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American and German Opera Conditions Contrasted.


[We are glad to give space in this issue to the following letter from a correspondent of The Etude, Miss C. M. Hook, now in Berlin. It gives some interesting details as to work in Grand Opera in this country and in Germany.—Editor.]

contrasted.jpgMiss Florence Wickham, the young American opera singer of Pittsburg birth, who sang the rôle of Kundry in Conried’s Parsifal Company, has just completed an engagement at the Theater des Westens, up to this month (when the “Comic Opera” was opened) the only opera house in Berlin beyond the Royal Opera House. Miss Wickham has thus had experience of singing with both an American and a German opera company, and has some interesting comparative statements to make regarding the work in the two countries.

It is not necessary to dwell again upon the one supreme advantage which opera work in Germany possesses as against opera work in America. It is the field—the immense width of field for study and sheer absorption of first-rank opera work which makes this land attractive for the ambitious singer who lives to learn.

“It is my ideal to sing in America entirely,” said Miss Wickham, whose views are typical of those held by the majority of young American artists studying here. “But at present I simply am unable to afford it—not that the salary in Germany begins to approach what one receives in America—as a matter of fact, it is comparatively a mere stipend, one-fifth of what one receives in the United States. It is from the view-point of artistic advancement that I found it necessary to return to Germany.”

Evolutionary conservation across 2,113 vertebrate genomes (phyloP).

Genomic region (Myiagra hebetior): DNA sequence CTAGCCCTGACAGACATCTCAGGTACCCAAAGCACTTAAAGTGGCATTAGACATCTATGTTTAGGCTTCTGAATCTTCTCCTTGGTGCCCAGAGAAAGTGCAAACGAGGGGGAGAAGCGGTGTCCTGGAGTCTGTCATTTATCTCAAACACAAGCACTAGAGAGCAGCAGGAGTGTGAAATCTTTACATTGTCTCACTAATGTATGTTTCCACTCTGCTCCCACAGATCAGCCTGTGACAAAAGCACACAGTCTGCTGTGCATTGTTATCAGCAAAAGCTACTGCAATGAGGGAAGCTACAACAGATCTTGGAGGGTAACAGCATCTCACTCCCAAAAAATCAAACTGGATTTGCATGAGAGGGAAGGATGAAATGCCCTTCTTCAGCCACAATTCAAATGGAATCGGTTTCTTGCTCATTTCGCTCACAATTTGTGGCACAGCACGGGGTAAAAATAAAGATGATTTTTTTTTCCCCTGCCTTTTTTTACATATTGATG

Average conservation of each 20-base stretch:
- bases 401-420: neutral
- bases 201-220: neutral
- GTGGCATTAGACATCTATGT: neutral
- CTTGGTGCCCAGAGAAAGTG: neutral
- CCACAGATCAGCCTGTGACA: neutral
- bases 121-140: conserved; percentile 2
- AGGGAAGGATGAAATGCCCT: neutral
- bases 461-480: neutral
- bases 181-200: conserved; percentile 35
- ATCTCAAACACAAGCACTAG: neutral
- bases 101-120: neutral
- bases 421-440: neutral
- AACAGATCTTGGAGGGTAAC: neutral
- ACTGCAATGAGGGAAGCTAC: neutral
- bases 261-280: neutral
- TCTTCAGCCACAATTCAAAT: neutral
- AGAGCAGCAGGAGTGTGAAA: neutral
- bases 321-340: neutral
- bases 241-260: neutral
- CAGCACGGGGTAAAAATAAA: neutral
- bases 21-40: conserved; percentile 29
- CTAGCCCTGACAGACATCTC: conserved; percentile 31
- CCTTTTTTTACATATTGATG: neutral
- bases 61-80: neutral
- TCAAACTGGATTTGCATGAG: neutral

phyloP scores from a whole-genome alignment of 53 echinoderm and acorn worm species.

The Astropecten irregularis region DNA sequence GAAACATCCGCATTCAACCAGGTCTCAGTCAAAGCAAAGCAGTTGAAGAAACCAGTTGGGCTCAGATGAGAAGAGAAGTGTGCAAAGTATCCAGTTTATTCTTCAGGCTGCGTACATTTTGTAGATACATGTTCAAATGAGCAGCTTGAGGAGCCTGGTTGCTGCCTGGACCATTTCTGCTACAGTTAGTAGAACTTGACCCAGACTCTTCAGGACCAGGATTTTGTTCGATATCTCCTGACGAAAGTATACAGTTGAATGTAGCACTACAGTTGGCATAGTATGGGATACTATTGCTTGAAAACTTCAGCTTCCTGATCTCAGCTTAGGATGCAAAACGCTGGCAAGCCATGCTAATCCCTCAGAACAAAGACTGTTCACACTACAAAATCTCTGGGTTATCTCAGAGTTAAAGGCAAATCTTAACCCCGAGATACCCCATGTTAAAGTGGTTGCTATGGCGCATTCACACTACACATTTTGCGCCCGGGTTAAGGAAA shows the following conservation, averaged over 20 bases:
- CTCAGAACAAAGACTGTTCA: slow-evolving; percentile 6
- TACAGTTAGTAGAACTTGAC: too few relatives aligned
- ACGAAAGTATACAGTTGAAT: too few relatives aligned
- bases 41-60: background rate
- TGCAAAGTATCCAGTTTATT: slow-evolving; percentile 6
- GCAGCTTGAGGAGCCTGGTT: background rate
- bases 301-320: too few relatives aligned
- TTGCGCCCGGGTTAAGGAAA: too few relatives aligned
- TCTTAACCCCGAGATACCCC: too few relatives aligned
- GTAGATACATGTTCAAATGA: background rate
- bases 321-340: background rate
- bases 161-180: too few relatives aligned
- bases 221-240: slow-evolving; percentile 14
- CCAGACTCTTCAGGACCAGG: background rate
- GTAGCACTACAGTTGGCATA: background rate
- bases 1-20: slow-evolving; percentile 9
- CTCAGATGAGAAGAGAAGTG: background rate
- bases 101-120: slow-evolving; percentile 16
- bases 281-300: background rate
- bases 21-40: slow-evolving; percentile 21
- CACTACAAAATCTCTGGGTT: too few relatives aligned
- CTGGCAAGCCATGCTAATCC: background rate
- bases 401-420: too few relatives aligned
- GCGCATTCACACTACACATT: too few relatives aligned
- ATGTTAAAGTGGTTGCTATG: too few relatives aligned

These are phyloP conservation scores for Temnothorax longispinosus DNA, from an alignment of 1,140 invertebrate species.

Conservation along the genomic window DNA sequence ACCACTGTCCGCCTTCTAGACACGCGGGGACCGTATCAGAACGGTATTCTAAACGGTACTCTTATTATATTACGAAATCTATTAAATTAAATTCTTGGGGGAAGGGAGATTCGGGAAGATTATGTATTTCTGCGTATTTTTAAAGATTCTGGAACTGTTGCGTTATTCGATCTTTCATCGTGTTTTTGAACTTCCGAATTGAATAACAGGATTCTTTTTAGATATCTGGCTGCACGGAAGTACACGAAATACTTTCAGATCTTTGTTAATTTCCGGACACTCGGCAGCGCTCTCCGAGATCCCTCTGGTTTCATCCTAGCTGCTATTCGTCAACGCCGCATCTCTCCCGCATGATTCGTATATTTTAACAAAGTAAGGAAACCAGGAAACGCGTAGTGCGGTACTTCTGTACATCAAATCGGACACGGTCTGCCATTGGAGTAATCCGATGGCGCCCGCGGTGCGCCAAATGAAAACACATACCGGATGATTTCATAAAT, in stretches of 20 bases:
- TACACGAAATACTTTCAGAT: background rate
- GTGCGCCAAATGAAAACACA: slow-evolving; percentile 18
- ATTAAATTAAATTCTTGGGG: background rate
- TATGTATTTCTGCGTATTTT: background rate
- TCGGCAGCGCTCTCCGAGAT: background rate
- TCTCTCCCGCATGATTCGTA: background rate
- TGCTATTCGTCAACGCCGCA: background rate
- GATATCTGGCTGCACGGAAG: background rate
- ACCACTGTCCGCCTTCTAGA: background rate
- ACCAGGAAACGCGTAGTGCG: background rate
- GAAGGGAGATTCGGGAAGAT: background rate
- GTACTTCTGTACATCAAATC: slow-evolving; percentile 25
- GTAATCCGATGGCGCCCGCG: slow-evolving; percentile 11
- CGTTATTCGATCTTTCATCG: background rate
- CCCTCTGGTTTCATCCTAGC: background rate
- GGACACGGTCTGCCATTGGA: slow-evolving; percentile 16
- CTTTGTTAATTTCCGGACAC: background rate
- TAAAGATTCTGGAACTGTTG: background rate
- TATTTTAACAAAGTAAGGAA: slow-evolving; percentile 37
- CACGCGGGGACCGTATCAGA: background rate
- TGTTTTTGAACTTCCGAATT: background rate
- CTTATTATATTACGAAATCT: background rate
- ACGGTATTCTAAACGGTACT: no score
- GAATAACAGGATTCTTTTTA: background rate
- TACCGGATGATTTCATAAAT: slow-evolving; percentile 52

As I said, the salary offered the opera singer in America is vastly superior to that obtainable in Germany (an artist who receives $500 weekly in America will get $100 here for the same work.) But there is another notable point to be observed: the demands made upon the singer are more exacting in America. She is required to work harder at rehearsals—in fact, the entire company in America works with more energy, will and ambition at rehearsals than is the case in Germany.

There is a particular difference to be observed between American and German choruses. In America the chorus-ranks are filled with beautiful, fresh, well-trained voices, whose owners are ambitious, intelligent and educated generally beyond the mere requirements of their work. In Germany, however, the standard is much lower. The German chorus singer is a type—in every opera house the same: a “gemütlich” well-fed and well-satisfied, unambitious cipher, which does its work (so far as that work goes) tolerably well, and there’s the end.

This generic difference is inevitable, and proceeds from easily-defined circumstances. In Germany it is comparatively—comparatively!—simple to obtain an engagement in opera, and talented singers do not always need to begin on the lowest rung of the ladder. In America, Grand Opera companies, on the other hand, are as rare of growth as ambitious opera singers are luxuriant. Hence it comes that the would-be American Grand Opera singer does not disdain the humblest position the manager can offer, and enlists in the ranks, willing to wait for promotion when it pleases promotion to come.

Miss Wickham re-tells the oft-told story of the initial difficulties of awaiting American girls who come to Germany to study for Grand Opera. In her own case, trouble met her at the outset. She arrived with commendatory letters addressed to Lilli Lehmann, and the distinguished singer having heard her, was cordial in her praise of the young American’s voice. “But,” she said, “it is impossible for me to accept you. I leave in two weeks’ time for a tournée in America.”

A similar disappointment, that of rejection by the chosen teacher, may await any student on arrival here. Continual call is made upon will, endurance and determination by all kinds of obstacles, of most unexpected descriptions, which one after another block the artist’s path.

Rarely, however, are these difficulties quite insuperable, and courage will usually win out in the end.


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